Using MVN networks, we often find that our native representation is already a tree, where the SVN equivalent would not be.

Clearly we could just always use the joint distribution over all variables, which would defeat the object of Bayesian networks. In practice there is a middle ground, whereby a mixture of SVN and MVN nodes is preferred.

To illustrate the fact that MVN networks provide a much simpler and appealing graphical representation, consider the MVN network in figure 10 and the equivalent SVN counterpart in figures 11.

The SVN networks lose the visually appealing structure that Bayesian networks are popular for, whereas the MVN networks retain the simple structure which is easy to interpret.

Figure 10 - Hidden Markov model (unrolled)

Figure 11 - Hidden Markov model (unrolled & decomposed)

Consider the Bayesian Network shown in figure 1 which is an example of a Gaussian Mixture Model.
It was created from the ubiquitous Iris data set used in machine learning and data mining. The `Cluster`

node contains a single
discrete variable with each state representing an individual cluster or mixture and its associated probability.
The `Observations`

node contains 4 continuous variables; `Sepal Length`

, `Sepal Width`

, `Petal Length`

and `Petal Width`

.
The distribution associated with the Gaussian node is a mixture of multi variate Gaussians, where each Gaussian is the
position and covariance matrix of the specific cluster.

Figure 12 - MVN iris Bayesian network

Figure 12 shows two dimensions of the Mixture model. Note that the ellipses are rotated, indicating that the model includes non zero covariance entries. An equivalent SVN Bayesian network is shown in figure 2.

Had the model contained zero covariances, the ellipses would not be rotated, and we could have used the Bayesian network shown in figure 13 instead.

Not only is the MVN variant easier to visualize graphically, but provides us with an alternative, but equivalent parameterization.

This can be useful when manually defining parameter values or interpreting learned values.

Tables 3, 4, 5, 6 detail the MVN distributions, while figures 3, 7, 8, 9, 10 detail SVN equivalents *(Cov = Covariance, Sl = Sepal Length, Sw = Sepal Width, Pl = Petal Length, and Pw = Petal Width)*.
As you would expect, the two equivalent parameterizations have the same parameter count, and the distribution for node `Cluster`

is the same for the MVN network
and the SVN network.

Notice that the MVN distributions are parameterized in terms of covariances, whereas the SVN network is parameterized in terms of weights (regression) coefficients. Depending on the context, a Bayesian network modeler might prefer to enter weights, or enter covariances. Covariance parameterization is often preferable when the semantics of a directed link is not clear, but correlation/covariance is. Put another way, the modeler wants to model an association/link between the variables, due to the correlations shown in figure 12 however the direction of the link is not clear. In the MVN case the modeler is specifying joint probabilities conditional on parent nodes.

In the case of MVN nodes with discrete variables, as with the continuous case, the modeler would specify the parameters in terms of a joint distribution (conditioned on the node's parents). As with the continuous case, this is useful when the semantics of a directed link are not clear, or when data has been collected in that form.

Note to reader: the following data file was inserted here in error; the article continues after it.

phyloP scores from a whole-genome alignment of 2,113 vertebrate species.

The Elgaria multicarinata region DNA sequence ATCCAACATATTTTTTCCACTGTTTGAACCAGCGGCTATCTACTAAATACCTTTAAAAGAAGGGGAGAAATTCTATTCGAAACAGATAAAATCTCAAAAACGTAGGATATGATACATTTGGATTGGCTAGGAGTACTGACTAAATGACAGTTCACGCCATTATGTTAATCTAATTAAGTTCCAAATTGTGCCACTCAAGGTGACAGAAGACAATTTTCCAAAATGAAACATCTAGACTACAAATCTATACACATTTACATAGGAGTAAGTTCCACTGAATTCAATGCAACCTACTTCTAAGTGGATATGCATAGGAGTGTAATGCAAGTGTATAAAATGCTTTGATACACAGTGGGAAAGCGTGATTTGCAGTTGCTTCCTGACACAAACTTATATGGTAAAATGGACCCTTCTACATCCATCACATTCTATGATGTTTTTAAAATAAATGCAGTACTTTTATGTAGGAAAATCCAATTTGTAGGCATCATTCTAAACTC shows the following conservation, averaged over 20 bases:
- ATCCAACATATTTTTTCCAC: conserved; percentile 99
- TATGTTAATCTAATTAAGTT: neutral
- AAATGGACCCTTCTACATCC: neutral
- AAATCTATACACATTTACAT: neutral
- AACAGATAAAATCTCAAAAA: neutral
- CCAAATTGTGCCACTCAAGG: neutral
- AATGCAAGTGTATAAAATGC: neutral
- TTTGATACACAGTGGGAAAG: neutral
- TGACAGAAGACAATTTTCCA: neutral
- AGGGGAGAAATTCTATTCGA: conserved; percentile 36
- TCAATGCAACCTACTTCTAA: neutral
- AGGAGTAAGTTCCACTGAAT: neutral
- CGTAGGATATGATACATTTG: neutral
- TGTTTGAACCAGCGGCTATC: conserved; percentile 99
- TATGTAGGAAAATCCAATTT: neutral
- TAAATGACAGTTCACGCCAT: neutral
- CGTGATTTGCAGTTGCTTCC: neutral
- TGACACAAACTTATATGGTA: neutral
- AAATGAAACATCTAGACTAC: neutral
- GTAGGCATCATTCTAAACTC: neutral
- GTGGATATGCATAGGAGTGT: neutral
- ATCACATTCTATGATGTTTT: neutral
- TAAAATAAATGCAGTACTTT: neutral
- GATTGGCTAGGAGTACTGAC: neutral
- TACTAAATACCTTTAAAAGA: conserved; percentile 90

Cluster 1 | Cluster 2 | Cluster 3 |
---|---|---|

0.367 | 0.333 | 0.299 |

Table 3 - Iris MVN and SVN P(Cluster)

Sl | Sw | Pl | Pw | |
---|---|---|---|---|

Mean | 6.545 | 2.949 | 5.480 | 1.985 |

Cov(Sl) | 0.387 | 0.0922 | 0.303 | 0.062 |

Cov(Sw) | 0.110 | 0.084 | 0.056 | |

Cov(Pl) | 0.328 | 0.0745 | ||

Cov(Pw) | 0.086 |

Table 4 - Iris MVN P(Observations|Cluster 1)

Sl | Sw | Pl | Pw | |
---|---|---|---|---|

Mean | 5.006 | 3.418 | 1.464 | 0.244 |

Cov(Sl) | 0.122 | 0.098 | 0.016 | 0.010 |

Cov(Sw) | 0.142 | 0.011 | 0.011 | |

Cov(Pl) | 0.030 | 0.006 | ||

Cov(Pw) | 0.011 |

Table 5 - Iris MVN | P(Observations|Cluster 2)

Sl | Sw | Pl | Pw | |
---|---|---|---|---|

Mean | 5.915 | 2.778 | 4.202 | 1.297 |

Cov(Sl) | 0.275 | 0.097 | 0.185 | 0.054 |

Cov(Sw) | 0.093 | 0.091 | 0.043 | |

Cov(Pl) | 0.201 | 0.061 | ||

Cov(Pw) | 0.032 |

Table 6 - Iris MVN | P(Observations|Cluster 3)

Cluster 1 | Cluster 2 | Cluster 3 | |
---|---|---|---|

Mean | 6.545 | 5.006 | 5.915 |

Var | 0.387 | 0.122 | 0.275 |

Table 7 - Iris SVN | P(Sl|Cluster)

Cluster 1 | Cluster 2 | Cluster 3 | |
---|---|---|---|

Mean | 1.390 | -0.623 | 0.695 |

Var | 0.088 | 0.063 | 0.059 |

Weight (Sl) | 0.238 | 0.807 | 0.352 |

Table 8 - Iris SVN | P(Sw|Sl,Cluster)

Cluster 1 | Cluster 2 | Cluster 3 | |
---|---|---|---|

Mean | 0.169 | 0.801 | -0.076 |

Var | 0.089 | 0.027 | 0.065 |

Weight (Sl) | 0.750 | 0.147 | 0.514 |

Weight (Sw) | 0.137 | -0.021 | 0.45 |

Table 9 - Iris SVN | P(Pl|Sl,Sw,Cluster)

Cluster 1 | Cluster 2 | Cluster 3 | |
---|---|---|---|

Mean | 0.254 | -0.278 | -0.139 |

Var | 0.052 | 0.010 | 0.009 |

Weight (Sl) | -0.125 | 0.025 | -0.055 |

Weight (Sw) | 0.436 | 0.0489 | 0.312 |

Weight (Pl) | 0.231 | 0.157 | 0.213 |

Table 10 - Iris SVN | P(Pw|Sl,Sw,Pl,Cluster)

While the graphical representation may be simplified, it does not impose constraints on how an inference engine may represent the model under the hood. For example an inference engine may wish to decompose a network to its SVN equivalent, although more likely it will further amalgamate variables into a tree structure, if it is not already a tree. MVN networks are much more likely to be tree structures, which leads to performance gains, and in fact a designer may wish to design a network as a tree for just that reason.

Figure 13 - Diagonal iris Mixture model

A further advantage of this representation is that we do not lose the distinction of a variable, and therefore we can apply evidence to each variable individually within a node that contains multiple variables. In fact, some variables can have missing data, and we can still incorporate soft/virtual evidence on individual variables.

Bayesian networks with MVN nodes can be fully decomposed into their single variable node equivalents. We do not need to decompose an MVN network to perform inference, however it is useful to examine the equivalent SVN network.

Inference in MVN Bayesian networks is largely the same as for SVN networks, however there are a number of important differences.

- We can query a node, a group of nodes, a variable, or more than one variable which may span multiple nodes
- Evidence can be applied at the granularity of a variable, so a node may be partially instantiated if some variables have missing data.

This article has outlined the major advantages of MVN networks, which are performance gains, graphical simplicity and an alternative parameterization.

In practice they become an indispensable tool, particularly when building models of multivariate continuous data, using techniques (or extensions of them) such
as Hidden Markov Models, Kalman filters and Vector Auto Regressive models.